ike effort to appear to disbelieve him.
The stranger could not suppress a smile; but the next moment he was serious, and asked:
"And am I never going to see you again? Won't you tell me where I can find you?"
Once more the Girl was conscious of a feeling of embarrassment. Not that she was at all ashamed of being "The Girl of The Polka Saloon," for that never entered her mind; but she suddenly realised that it was one thing to converse pleasantly with a young man on the highway and another to let him come to her home on Cloudy Mountain. Only too well could she imagine the cool reception, if it stopped at that, that the boys of the camp there would accord to this stylish stranger. As a consequence, she was torn by conflicting emotions: an overwhelming desire to see him again, and a dread of what might happen to him should he descend upon Cloudy Mountain with all his fine airs and graces.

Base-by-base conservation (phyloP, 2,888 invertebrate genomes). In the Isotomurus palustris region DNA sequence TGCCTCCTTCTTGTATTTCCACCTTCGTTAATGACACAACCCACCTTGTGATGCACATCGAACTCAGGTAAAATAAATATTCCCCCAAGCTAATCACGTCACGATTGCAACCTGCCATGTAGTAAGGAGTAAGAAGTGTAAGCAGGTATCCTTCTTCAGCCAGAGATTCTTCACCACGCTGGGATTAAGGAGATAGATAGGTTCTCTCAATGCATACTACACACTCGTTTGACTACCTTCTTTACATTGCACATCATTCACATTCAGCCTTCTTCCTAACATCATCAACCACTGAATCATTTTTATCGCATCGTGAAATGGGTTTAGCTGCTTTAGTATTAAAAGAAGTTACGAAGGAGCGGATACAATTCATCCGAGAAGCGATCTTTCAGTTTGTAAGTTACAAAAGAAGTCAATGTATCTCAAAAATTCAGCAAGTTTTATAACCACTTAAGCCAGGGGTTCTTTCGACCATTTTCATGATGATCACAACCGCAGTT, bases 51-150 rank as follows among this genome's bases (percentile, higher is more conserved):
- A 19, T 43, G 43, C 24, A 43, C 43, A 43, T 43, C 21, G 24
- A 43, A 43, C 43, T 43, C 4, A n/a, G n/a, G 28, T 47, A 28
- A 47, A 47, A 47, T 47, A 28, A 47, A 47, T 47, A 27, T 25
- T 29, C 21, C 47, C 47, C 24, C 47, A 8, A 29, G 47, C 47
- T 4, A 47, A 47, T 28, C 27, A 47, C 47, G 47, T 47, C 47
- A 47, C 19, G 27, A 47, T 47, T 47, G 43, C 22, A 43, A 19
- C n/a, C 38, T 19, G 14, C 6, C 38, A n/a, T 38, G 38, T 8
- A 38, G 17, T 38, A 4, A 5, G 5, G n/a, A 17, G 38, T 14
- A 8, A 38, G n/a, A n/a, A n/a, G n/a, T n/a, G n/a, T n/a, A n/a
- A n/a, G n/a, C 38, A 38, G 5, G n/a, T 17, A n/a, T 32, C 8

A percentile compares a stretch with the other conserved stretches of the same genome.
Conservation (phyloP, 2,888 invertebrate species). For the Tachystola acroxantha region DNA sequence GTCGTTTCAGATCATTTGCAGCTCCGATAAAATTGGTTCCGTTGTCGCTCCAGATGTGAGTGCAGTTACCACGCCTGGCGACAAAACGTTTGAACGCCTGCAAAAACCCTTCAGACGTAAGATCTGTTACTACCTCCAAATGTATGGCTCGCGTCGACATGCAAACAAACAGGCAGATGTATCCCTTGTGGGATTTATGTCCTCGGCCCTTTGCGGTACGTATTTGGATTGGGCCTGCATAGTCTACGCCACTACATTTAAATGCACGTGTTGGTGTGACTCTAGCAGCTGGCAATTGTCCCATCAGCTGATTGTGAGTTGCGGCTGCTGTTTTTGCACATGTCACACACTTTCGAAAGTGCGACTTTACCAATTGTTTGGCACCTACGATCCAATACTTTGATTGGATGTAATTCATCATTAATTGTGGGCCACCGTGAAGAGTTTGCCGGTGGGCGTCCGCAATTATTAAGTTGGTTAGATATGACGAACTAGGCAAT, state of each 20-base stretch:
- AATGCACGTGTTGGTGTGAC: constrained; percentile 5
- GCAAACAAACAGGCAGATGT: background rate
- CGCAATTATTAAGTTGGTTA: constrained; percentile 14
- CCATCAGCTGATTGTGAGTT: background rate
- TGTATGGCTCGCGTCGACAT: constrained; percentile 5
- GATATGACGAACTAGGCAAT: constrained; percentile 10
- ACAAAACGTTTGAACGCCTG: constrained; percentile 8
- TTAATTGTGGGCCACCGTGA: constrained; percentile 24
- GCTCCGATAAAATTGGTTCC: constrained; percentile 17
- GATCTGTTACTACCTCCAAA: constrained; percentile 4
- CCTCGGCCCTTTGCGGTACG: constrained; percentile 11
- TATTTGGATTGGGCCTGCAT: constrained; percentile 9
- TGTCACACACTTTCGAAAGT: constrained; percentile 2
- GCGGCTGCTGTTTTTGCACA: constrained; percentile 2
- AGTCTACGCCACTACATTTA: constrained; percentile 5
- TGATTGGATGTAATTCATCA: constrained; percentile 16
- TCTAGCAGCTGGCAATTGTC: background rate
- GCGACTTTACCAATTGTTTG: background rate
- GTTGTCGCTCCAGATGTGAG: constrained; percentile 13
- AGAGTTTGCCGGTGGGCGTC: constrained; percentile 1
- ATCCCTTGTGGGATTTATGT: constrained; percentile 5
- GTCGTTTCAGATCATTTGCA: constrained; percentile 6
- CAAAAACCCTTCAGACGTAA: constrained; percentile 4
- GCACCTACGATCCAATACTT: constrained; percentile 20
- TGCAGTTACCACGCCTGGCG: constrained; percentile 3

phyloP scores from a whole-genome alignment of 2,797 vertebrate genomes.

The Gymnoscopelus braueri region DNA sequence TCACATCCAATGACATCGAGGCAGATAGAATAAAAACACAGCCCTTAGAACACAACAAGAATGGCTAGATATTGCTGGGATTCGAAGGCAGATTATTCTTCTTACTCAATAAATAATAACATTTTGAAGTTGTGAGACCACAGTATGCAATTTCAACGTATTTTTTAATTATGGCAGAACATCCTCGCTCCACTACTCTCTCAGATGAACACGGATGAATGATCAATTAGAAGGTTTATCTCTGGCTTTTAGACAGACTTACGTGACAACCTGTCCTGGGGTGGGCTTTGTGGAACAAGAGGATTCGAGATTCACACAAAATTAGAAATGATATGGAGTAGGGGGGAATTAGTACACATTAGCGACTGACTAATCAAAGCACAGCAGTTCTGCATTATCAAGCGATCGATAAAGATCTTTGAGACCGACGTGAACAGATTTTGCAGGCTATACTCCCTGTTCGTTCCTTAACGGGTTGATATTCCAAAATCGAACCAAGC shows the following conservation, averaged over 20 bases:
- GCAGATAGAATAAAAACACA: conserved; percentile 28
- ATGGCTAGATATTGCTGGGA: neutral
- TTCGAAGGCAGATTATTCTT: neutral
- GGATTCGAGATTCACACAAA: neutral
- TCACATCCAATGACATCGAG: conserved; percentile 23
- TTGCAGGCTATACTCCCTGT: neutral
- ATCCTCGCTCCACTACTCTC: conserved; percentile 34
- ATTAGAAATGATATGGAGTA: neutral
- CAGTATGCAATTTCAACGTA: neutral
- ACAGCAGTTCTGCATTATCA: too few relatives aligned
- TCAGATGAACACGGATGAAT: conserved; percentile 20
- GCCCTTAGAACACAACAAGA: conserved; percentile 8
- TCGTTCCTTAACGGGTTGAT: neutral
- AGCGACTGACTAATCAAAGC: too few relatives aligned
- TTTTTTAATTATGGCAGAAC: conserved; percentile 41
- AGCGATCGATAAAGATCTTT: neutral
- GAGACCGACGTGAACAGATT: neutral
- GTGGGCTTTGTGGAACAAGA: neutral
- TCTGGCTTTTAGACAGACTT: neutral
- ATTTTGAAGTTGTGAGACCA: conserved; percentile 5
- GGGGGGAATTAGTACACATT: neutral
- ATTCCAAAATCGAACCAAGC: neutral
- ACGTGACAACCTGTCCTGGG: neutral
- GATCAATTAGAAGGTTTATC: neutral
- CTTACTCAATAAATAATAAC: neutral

"I guess I'm queer--" she began uncertainly and then stopped in sudden surprise. Too long had she delayed her ans